Welcome back. If you’re just joining now, then get yourself up to date by checking out my previous two posts. The starting point and Grow and Scale.

A story about entrepreneurship (3/4): Build your brand

Where were we? Ah yes, building a brand. Your Brand is probably the most important thing about how much you grow. Building it on strong foundations is more important to your survival than you might think.

So, what is a Brand?

It’s a living organism. It has a personality and lifestyle. In fact, it’s a person! And an intelligent one at that; speaking with all your clients on your behalf.

How can you create a Brand?

To build a brand, you need these two things:

  • A brand asset – this is the only reason your customers come to you. It’s also, the one thing that best suits them. And it is ONE.
  • A brand personality – it’s your voice in the world.

Creating your Brand Asset

You must ask your clients two simple things. 1. why did they come to you? and 2. why do they prefer you to your competition? The answer you receive will give you your brand asset. And guess what? It’s usually something different to what you believed.

Finding out that your brand asset is , will help you deliberately repeat what you’ve successfully done, by mistake, in the past.

Creating your Brand Personality

Now it’s time to create your brand personality. This will become your strategy and policy. It will help you become exclusively known for what you’re doing. As such, you should mold it to love it! Ask yourself these questions:

  • If he/she was a person, who or what would he/she be?
  • How would that person speak?
  • What would that person do and say in any circumstance?

How to use your Brand

Congratulations, you’ve built your brand. How do you use it? Just simplify your processes and your target segment. Why? Because simpler is easier for your consumers to remember!

How to narrow your target segment

Initially, look for people who’ve been excited about your product. You’ll know them when you find them. It’s those people who, with their heart pounding in excitement, will want your product before you’re finished with your presentation.

Make a fan base out of them and keep them happy. It’s these people who’ll become your personal army of marketers, your ambassadors. Work at constantly improving this customer profile and see how much better things become.

How to build your fan base profile

Ideally, you can adopt a radical approach to profile them. Get out into the world and go where they are. Learn about their needs and requirements. Sam Walton did so shortly before the Walmart store chain succeeded. Apple does it for every release.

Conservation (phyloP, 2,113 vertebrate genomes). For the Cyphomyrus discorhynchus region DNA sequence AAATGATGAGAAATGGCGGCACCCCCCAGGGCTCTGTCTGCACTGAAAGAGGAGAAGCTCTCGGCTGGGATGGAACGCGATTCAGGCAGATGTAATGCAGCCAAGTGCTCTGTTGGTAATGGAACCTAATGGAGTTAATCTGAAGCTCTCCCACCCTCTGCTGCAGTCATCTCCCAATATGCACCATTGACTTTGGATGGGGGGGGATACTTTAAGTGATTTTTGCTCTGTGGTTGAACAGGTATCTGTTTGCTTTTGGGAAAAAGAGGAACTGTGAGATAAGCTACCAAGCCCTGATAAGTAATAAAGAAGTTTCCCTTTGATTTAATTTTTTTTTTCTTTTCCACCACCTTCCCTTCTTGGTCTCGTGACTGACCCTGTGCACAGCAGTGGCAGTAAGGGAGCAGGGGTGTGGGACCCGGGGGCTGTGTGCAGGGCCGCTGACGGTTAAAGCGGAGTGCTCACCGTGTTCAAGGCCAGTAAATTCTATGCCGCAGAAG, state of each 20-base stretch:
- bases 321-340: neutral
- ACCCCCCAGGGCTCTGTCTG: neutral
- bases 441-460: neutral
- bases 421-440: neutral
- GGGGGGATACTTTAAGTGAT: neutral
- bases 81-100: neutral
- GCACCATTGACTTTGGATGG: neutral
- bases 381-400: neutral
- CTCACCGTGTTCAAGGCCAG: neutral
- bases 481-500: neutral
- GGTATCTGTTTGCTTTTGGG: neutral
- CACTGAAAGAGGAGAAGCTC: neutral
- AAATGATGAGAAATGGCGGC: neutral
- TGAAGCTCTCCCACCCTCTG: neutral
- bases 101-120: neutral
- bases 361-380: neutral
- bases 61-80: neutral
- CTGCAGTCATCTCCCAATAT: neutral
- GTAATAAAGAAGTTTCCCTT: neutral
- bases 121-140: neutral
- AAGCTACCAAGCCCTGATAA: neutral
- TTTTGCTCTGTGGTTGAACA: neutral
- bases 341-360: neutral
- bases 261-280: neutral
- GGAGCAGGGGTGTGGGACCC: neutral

The questions you need answers to are these:

  • What do they think about your product
  • And what do they think about your competitors’ equivalent products
  • What was your customers’ experience with all these products

Constructing the right message

You need to find out why your customers prefer you. I’ll let you in on a secret at this point. More often than not, a customer will not come to you for what you’re offering. They will come to you for its dynamics.

For example, think about your occasional visit to your local gas station. Is it what it looks like? Do you really need to buy gas, or do you just need your car to keep moving? By now, you’re starting to realize that maybe you never wanted to buy gas. And you’d probably never buy any, if your car could move on an empty tank.

From this, we understand that what matters to you most, are your customers’ intentions. And it’s on these intentions that your message should be constructed upon.

Use your message wisely

Limit yourself initially. The message must be simple, especially if you’re just starting up. So, don’t use:

  • multiple messages for the same target segment. You’re creating confusion
  • multiple messages for different target segments. This will destroy your brand personality
  • any one message that is generic. In essence, it has no real value for anyone

What’s next?

I’m glad you asked. Startups are wrongfully accused for overworking people, with long hours and exhaustive product road maps. This, however, is usually not the case.

Starting small should be easy to evaluate and improve, step by step. You need is a methodology to go with it, altogether. And that’s the topic for the fourth and final part of this series.

Stay tuned for next week’s grand conclusion.


Panagiotis Sarantopoulos Panagiotis Sarantopoulos

The Starttech Ventures Head of Content Marketing. Studied Science of Computing at the University of Huddersfield in UK, specialising in Animation for Multimedia Systems. He has worked as a Multimedia Author for IBM Hellas and as an Adobe Certified Instructor and Support Technician for Adobe Systems software at Anodos SA. He has also worked at various Advertising Agencies, as a Web/ActionScript developer.